It’s still not completely clear when Griffin will return to play, and the Clippers have reportedly had serious talks with the Magic about acquiring fellow big man Channing Frye. See more from around the Pacific Division:

  • Some within the Lakers are thinking about how Byron Scott would perform as coach if he had more talent, while others ponder just how effective his hard-line approach with the team’s young players has been, according to Mike Bresnahan of the Los Angeles Times, who writes that the team seems torn about whether to keep the coach for next season. The Lakers are committed to him through season’s end, and while he also has a guaranteed salary for next season, too, his job security beyond this spring is in jeopardy, as the Lakers haven’t been reluctant to eat coaching salaries in the recent past, Bresnahan notes.
  • Caron Butler is a prime buyout candidate, according to Sean Deveney of The Sporting News. The Kings reportedly promised to trade him in December, but he’s still with Sacramento.
  • It’s been a forgettable season in Phoenix, but Devin Booker, whom the Suns drafted 13th overall this past June, gives the team reason for optimism, as Cody Taylor of Basketball Insiders examines.

Pacific Notes: Rondo, Butler, Barnes, Ezeli

Rajon Rondo has earned the complete trust of DeMarcus Cousins, which is no easy task, TNT’s David Aldridge writes in his Morning Tip column for NBA.com. Rondo, who’s on a one-year, $9.5MM contract, is “the most unselfish player I’ve ever played with,” Cousins told Aldridge. Rondo said to Aldridge that he signed with the Kings in part to mentor the center, adding that he’s wanted to play with Cousins for the past four or five years. It’s all cast against the backdrop of a Sacramento team that’s just two games out of a playoff spot, and the presence of Caron Butler has had much to do with the team’s improvement, Rondo contends. The Kings reportedly promised to trade Butler last month, but he’s still with the team. See more from the Pacific Division:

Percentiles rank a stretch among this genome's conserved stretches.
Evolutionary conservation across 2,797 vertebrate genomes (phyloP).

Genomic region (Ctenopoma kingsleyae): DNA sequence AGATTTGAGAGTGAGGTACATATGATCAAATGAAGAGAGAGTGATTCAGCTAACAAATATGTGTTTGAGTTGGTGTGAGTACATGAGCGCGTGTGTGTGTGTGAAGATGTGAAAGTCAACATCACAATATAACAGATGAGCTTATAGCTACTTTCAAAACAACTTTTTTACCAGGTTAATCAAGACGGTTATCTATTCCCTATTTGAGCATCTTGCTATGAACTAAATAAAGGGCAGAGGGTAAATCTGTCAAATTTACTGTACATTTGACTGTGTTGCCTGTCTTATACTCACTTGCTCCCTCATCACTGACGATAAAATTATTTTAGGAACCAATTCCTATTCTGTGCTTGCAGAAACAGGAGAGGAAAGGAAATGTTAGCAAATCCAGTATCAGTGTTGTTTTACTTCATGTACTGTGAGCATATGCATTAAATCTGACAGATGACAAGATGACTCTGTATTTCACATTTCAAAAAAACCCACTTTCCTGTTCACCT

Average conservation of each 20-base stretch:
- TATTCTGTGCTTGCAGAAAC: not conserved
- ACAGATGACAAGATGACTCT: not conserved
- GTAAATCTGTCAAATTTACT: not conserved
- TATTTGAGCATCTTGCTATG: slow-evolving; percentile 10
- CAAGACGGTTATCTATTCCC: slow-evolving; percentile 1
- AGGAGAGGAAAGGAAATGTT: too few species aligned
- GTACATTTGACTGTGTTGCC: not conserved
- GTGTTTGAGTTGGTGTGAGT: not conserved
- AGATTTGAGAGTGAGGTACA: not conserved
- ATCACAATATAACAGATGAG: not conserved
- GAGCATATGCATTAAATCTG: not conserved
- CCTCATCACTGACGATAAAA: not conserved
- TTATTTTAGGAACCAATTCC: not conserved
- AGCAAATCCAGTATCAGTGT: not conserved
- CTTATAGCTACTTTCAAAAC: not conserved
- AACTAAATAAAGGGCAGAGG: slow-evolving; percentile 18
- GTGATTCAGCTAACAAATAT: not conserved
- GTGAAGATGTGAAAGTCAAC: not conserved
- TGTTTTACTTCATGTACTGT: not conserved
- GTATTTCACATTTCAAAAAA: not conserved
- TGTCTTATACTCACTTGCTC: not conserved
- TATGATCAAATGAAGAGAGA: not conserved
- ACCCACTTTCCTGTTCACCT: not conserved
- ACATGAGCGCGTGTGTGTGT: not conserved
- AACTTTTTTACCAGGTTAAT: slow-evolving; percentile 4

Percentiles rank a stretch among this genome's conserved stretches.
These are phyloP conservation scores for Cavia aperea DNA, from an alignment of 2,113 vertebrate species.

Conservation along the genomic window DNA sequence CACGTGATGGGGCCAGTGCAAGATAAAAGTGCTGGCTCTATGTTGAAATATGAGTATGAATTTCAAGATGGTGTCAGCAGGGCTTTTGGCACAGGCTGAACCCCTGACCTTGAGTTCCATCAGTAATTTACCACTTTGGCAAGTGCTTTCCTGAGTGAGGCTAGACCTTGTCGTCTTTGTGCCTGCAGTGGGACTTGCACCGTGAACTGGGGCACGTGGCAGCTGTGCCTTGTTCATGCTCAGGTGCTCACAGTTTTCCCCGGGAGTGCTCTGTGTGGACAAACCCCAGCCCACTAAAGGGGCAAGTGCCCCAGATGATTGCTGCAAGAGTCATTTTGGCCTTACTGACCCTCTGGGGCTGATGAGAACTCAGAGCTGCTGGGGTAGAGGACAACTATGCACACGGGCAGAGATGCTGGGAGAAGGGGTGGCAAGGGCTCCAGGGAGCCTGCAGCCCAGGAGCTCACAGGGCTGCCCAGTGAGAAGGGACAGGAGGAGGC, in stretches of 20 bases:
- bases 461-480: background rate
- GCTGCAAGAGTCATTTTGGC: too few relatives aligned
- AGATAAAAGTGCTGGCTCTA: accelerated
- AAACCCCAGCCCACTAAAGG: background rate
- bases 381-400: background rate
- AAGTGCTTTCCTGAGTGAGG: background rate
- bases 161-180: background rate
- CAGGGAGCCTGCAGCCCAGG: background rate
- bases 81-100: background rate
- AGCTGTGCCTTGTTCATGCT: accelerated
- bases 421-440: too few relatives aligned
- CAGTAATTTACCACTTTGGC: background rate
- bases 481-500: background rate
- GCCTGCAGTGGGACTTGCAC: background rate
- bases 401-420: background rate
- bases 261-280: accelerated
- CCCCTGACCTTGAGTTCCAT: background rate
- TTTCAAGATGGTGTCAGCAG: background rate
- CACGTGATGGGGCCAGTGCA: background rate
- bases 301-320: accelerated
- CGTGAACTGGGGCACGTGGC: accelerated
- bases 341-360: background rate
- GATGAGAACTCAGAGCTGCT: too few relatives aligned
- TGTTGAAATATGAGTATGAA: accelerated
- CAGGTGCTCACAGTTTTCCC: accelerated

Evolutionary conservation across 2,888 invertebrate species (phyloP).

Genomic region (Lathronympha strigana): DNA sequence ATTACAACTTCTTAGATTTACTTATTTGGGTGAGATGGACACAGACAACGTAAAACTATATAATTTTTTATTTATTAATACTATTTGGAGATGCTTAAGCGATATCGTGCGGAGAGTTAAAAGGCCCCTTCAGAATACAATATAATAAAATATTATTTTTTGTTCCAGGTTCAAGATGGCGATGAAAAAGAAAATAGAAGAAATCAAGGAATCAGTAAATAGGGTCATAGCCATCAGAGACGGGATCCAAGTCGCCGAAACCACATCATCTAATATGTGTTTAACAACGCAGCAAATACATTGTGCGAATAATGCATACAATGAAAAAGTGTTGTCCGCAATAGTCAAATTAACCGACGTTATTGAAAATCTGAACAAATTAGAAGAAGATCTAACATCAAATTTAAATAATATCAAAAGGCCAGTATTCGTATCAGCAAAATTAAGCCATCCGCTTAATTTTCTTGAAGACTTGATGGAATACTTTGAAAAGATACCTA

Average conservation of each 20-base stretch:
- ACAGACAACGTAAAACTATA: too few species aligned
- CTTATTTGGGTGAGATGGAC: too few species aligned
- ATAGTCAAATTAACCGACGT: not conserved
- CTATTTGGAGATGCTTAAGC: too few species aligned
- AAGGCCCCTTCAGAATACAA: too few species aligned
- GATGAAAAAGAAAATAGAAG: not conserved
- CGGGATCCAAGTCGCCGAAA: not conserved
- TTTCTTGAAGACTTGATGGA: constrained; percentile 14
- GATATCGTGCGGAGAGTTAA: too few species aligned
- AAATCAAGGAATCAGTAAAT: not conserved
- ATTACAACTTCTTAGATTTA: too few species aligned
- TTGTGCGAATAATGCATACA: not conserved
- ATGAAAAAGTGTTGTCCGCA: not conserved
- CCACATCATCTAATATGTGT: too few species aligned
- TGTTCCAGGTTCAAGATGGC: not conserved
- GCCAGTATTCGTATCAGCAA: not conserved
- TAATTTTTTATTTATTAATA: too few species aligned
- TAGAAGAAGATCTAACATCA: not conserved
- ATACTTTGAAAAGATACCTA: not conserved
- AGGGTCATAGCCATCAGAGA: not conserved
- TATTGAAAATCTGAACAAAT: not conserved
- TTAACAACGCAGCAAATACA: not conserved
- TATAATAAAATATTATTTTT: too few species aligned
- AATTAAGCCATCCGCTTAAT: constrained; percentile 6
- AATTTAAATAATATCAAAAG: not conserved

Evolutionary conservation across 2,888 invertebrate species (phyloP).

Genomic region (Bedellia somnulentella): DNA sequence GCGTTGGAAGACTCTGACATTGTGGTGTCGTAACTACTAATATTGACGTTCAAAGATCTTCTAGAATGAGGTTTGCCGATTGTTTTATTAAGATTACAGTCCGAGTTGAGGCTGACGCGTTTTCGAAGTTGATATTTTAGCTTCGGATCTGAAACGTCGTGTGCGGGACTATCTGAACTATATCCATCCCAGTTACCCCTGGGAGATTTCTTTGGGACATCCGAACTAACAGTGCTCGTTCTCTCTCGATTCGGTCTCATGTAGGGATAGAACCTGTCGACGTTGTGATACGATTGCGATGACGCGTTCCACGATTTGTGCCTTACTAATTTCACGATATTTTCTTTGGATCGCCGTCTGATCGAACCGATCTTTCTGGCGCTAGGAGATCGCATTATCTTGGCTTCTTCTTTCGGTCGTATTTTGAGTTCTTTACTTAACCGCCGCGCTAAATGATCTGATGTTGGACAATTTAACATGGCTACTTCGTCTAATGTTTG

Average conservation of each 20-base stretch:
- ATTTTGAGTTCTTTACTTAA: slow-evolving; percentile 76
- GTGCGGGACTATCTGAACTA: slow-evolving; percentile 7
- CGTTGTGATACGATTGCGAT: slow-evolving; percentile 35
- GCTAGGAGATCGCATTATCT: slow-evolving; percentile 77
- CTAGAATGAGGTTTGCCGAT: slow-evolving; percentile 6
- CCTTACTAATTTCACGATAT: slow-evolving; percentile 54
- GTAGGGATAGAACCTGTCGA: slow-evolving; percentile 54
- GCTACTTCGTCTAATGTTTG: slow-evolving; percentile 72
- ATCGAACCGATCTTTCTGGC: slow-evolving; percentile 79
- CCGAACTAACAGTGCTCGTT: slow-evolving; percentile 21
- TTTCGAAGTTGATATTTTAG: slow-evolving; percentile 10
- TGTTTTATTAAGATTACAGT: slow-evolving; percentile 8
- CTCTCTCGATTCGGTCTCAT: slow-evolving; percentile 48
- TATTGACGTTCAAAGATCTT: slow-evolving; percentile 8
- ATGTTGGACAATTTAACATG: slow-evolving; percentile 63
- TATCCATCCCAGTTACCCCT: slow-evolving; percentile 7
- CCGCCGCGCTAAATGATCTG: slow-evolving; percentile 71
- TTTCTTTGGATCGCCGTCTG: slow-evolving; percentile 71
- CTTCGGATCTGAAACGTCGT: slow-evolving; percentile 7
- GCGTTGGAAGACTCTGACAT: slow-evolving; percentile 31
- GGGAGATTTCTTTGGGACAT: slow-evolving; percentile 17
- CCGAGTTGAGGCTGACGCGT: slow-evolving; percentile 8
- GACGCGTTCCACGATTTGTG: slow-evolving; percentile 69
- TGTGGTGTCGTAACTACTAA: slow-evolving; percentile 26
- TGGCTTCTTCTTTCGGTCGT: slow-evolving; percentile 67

• Warriors assistant GM Kirk Lacob, the son of co-owner Joe Lacob, hinted at the team’s willingness to pay whatever it takes to re-sign Harrison Barnes and Festus Ezeli in restricted free agency this summer as he spoke in a recent radio appearance on 95.7 FM The Game’s “NBA This Week” show. Host Matt Steinmetz has the transcription“Both those guys are a part of the core,” Lacob said in part. “Hopefully we’ll have this team for a number of years to come. If it costs a lot of money, it’s going to cost a lot of money. It probably will. A lot of our players have come up in free agency the last year or two and if they continue to perform we’re going to continue to pay them. We’re 34-2 [now 35-2], we’re trying to get a second championship here. There’s a lot of room for improvement of course, but there’s a lot of power to continuity.”
  • Numbers suggest that Julius Randle is on track to have a career similar to that of Drew Gooden, a sign that he’s not on the path to stardom the Lakers hoped for him, writes Kevin Pelton of ESPN.com in an Insider-only piece co-authored with Chad Ford. D’Angelo Russell is the only one among the Lakers’ young players who has a strong chance to become an above-average starter, Pelton contends.
  • The Lakers have recalled Tarik Black and Ryan Kelly from the D-League, the team announced (Twitter link). They went down to the D-Fenders together on Friday. Black averaged 11.5 points and 7.0 rebounds in two D-League games this weekend, while Kelly posted averages of 26.0 points and 6.5 boards a night.